Helena Wilkinson of Price Bailey weighs up the benefits and challenges for smaller charities that are deciding which SORP they should use, and provides some practical advice.
One of the common questions we have from smaller charities relates to the choice between the two SORPs and which one they should use: is it worth using the FRSSE SORP for one year?
In order to give a response on this question it is best to look at the two aspects of the accounts separately.
In this post:
- Different SORPS and the Trustees report
- What are the new narrative changes in the FRS102 SORP?
- Changes to financial statements
- In conclusion
The Trustees report requirements under both SORPs is identical. The area that is subject to the most change is within the narrative reporting section of the accounts as there is a need for more information if you are a large charity.
The definition of large in this respect means subject to audit – which is income over £1million (or £500k in Scotland); or income over £250k and balance sheet greater than £3.26million (or £3.26million with accruals accounts prepared in Scotland).
However, the new SORP Update Bulletin issued on 2 February, which applies to accounting periods beginning on or after 1 January 2016, defines large as £500k in the UK – so thresholds are simplified (and reduced!).
So many more organisations, who thought that they would be small, will now be caught by the requirements of the increased narrative reporting in the Trustees Report.
There are well publicised changes such as the need to include the charity’s principle risks and how they are mitigated and include a remuneration policy. However there are other changes too (like naming the Chief Executive and senior management team) which is quick to do, to more far reaching disclosures.
The additional narrative covers objectives and activities; achievements and performance; financial review; plans for future periods; structure, governance and management; and reference and administrative details – so pretty much all areas. Below are a few highlights.
The organisation must provide an explanation of its strategy for achieving its aims with details of the significant activities undertaken AND the criteria or measures used to assess success of these activities.
The achievements section follows on to require details of significant charitable activities undertaken and their achievement against the objectives set. This is very much more outcomes or impact-focused reporting, and seeking justification for why the organisation exists, its activities, demonstration of delivery and impact.
Both the SORP and the new Charities (Protection and Social Investment) Act require more disclosure on fundraising which not only covers its performance, but adherence to codes, protection of vulnerable people, details of complaints and policies. Quite when the new Act will require this additional information is yet to be determined but it has now been passed.
You need to start thinking about your Trustees’ report, because regardless of which SORP you choose you will need to include more information than in the past and perhaps from a totally different perspective than previously reported. This will take time.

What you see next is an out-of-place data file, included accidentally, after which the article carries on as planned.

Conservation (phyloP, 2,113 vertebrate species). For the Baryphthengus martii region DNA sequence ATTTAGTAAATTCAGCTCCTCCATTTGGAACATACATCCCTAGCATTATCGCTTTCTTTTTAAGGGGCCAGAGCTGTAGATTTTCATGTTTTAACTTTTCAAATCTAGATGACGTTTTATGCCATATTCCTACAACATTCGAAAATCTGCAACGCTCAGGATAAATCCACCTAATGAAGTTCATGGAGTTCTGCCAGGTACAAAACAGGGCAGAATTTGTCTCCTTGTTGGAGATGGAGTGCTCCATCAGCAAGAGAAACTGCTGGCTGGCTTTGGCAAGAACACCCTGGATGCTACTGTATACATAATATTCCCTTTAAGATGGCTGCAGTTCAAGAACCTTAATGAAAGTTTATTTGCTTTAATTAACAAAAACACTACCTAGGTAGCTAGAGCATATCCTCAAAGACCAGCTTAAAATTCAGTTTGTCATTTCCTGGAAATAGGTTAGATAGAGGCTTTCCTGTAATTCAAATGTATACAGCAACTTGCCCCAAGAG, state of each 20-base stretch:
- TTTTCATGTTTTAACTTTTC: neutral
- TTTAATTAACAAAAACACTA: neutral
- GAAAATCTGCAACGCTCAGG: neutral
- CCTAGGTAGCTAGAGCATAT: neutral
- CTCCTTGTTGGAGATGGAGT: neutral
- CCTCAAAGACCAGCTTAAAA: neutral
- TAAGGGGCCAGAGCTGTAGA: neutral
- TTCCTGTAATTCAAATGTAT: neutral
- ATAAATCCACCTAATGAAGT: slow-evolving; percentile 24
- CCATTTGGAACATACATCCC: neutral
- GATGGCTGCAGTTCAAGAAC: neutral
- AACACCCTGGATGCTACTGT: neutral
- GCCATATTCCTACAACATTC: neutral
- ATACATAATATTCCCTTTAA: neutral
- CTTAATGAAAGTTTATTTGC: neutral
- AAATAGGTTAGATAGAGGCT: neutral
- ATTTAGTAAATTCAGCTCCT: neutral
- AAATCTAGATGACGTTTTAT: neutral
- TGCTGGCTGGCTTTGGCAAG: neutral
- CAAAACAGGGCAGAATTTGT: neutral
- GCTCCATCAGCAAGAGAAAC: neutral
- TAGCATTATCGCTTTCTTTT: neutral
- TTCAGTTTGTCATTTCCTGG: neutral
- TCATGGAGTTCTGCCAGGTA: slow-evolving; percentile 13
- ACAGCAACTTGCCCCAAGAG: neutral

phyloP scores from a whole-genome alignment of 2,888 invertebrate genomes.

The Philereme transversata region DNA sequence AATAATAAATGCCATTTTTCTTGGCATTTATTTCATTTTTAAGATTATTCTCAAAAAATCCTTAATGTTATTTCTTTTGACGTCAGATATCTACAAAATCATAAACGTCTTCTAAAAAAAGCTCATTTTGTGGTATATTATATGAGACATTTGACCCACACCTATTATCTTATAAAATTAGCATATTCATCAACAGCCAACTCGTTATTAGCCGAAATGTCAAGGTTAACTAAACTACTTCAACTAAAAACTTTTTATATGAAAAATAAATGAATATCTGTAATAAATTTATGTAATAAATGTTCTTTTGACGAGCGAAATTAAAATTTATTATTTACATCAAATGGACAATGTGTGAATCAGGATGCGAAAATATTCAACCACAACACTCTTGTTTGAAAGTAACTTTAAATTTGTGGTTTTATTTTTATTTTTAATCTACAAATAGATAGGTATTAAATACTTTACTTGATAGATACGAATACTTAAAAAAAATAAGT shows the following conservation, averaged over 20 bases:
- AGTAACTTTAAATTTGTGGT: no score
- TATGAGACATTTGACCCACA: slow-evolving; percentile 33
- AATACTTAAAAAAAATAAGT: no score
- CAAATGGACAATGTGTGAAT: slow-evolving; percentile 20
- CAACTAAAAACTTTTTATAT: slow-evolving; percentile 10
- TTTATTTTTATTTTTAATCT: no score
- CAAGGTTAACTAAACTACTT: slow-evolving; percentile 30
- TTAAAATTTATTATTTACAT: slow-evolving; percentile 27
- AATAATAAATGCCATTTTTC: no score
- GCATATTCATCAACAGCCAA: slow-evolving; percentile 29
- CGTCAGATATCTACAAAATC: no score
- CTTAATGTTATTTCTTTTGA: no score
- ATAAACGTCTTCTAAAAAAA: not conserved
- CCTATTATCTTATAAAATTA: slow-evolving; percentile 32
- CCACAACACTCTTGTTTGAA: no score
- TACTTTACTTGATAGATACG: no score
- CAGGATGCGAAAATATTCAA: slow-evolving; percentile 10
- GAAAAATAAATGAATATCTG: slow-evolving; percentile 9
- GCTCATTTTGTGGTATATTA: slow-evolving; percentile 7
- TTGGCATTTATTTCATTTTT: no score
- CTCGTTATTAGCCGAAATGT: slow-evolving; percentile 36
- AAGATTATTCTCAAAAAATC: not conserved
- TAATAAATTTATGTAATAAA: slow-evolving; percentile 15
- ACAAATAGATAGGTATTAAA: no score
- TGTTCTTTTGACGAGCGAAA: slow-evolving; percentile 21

With regards the accounts, for most organisations, the biggest difference between the two SORPs is the requirement for a statement of cash flows.
However, as noted above, the SORP Bulletin now clarifies that only small organisations will be exempt (under £500K of income); and that this Bulletin can be adopted early. Therefore if you are small, you can just adopt the changes in the Bulletin and still not need do a cash flow – this means just one change in your accounts.
If you are small now but will become large, you will still need to have a statement of cash flows and delaying by one year to go through the requirements of adopting two different SORPs really does not seem worthwhile.
There are other slight differences, such as the position of unrealised gains and losses on investments, however with the ability to include a new heading on the SoFA – something like ‘net income before investment gains’- then this is also not seen as a big issue.
Others include discontinued activities, restructuring or fundamental reorganisations which have different treatments; internally generated databases can still be capitalised under FRSSE but not FRS102, inability to revalue intangible fixed assets under FRSSE and generally more additional disclosure requirements under FRS102 SORP. However this benefit would need to be seen to outweigh the costs of having to understand and apply FRSSE SORP to change again one year later.
The only really significant difference seems to relate to multi-employer pension schemes where under the FRSSE SORP there is potential to retain the charity’s existing policy which would defer recognition of the pension scheme deficit funding as a liability for one year.
Therefore, for most organisations, the decision has been just to choose FRS102 SORP. Now, with the ability to adopt the SORP Update Bulletin early, there seems to be even less appetite and benefit in using the FRSSE SORP at all – unless you wish to delay a multi-employer pension scheme deficit perhaps.
Helena Wilkinson is Head of Charities and Not for Profit at Price Bailey. This article originally appeared in CFG’s Member’s Magazine, Finance Focus.